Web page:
Getting your hands dirty can help you understand the story of your food from the ground up. Chef Jamie Oliver shares his earliest gardening experiences, and celebrates the rewards of growing your own food.
What’s the joy of growing your own food?
Jamie Oliver: Growing food, like many things in life, is an art. If you want to be good at anything, you’ve got to work hard. But here’s the thing: you don’t have to be the best gardener to enjoy gardening. My first year, I just got a bunch of lettuce seeds, kicked up the mud, sprinkled the seeds on the ground, and kicked some more mud over the top. It took 30 seconds.
Three weeks later, I had all my own lettuces. Then I started planting other things. The English are very good at gardening, with their straight lines and bits of string, but that’s not me. I don’t do straight lines. I’m scruffy, and I use my hands. I just started plugging things in the ground. I had failures, but 80 percent of what I grew, I ate. For the first year, that’s not bad.
If you have a go at something easy like lettuce, then grow some squash or pumpkins next time. Then, once you’ve grown one or two things, the next time you go to the shop, buy a few more seeds and have another go.
What is the experience of planting and growing a fruit tree?
Jamie Oliver: Here, we’ve got a beautiful crunchy apple, and here we’ve got apple seeds. The apple is an everyday thing you can buy for cheap. But the apple seeds are an investment. If I’m growing an apple tree, it will take a year or two to get one or two apples, and it will take another 20 or 30 years to get a lot of apples.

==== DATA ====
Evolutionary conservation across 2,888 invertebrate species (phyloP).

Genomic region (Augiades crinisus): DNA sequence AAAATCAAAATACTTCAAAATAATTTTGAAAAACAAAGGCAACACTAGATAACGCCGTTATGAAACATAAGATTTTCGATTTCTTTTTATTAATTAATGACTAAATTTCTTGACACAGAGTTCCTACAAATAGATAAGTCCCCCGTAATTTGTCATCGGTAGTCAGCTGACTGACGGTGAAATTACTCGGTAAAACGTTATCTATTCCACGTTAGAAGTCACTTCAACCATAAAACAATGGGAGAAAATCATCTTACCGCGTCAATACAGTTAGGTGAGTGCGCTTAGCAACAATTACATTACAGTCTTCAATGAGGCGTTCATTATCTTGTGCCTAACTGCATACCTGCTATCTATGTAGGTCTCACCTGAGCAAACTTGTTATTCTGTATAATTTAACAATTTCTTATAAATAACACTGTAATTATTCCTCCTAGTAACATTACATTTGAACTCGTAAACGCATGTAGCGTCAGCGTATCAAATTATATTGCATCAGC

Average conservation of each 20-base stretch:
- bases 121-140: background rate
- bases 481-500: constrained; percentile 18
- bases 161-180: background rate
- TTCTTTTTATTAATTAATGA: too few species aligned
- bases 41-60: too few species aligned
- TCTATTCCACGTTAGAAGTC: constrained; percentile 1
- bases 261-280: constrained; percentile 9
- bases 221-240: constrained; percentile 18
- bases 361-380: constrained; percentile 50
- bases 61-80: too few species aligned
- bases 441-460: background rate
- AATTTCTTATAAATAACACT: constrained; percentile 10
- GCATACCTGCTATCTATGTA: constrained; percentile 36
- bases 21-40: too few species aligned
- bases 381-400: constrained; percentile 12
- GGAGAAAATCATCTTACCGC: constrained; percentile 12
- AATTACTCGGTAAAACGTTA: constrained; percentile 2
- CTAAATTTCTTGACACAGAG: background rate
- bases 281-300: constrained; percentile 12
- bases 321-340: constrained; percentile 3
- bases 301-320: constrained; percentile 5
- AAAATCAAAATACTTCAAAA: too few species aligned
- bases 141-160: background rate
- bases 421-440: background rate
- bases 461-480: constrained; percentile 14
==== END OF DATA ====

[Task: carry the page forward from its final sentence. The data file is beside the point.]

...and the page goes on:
There’s enough food in that seed to keep it alive. If I put a seed in cotton wool in a bit of water, it would start sprouting and growing for about eight days. Then it runs out of fuel, and it has to start drawing from the soil.
You plant one apple seed in the ground, and it turns into a sapling. Then, when it’s a little bigger you plant it in some half-decent soil, in a little spot in the garden. Imagine that it’s going to get big. You don’t have to water it that much, and it just grows. The next thing you know, three years later, you’ve got 10 apples. The next year, you’ll have 18. The year after that, you’ll have 25. Before you know it, you’ll be 10 years older, and you’ll have 100 of these babies, but you’ve never really given it much care. Anything that grows on a tree is pretty low-maintenance.
This is really clever stuff going on here. There’s something about putting seeds in the ground, letting them grow, and then picking them and eating them—it’s brilliant.More: Edible Education, Farm to Fork, Fruits and Vegetables, Growing Food, Jamie Oliver, Schools, Teaching and Learning, Youth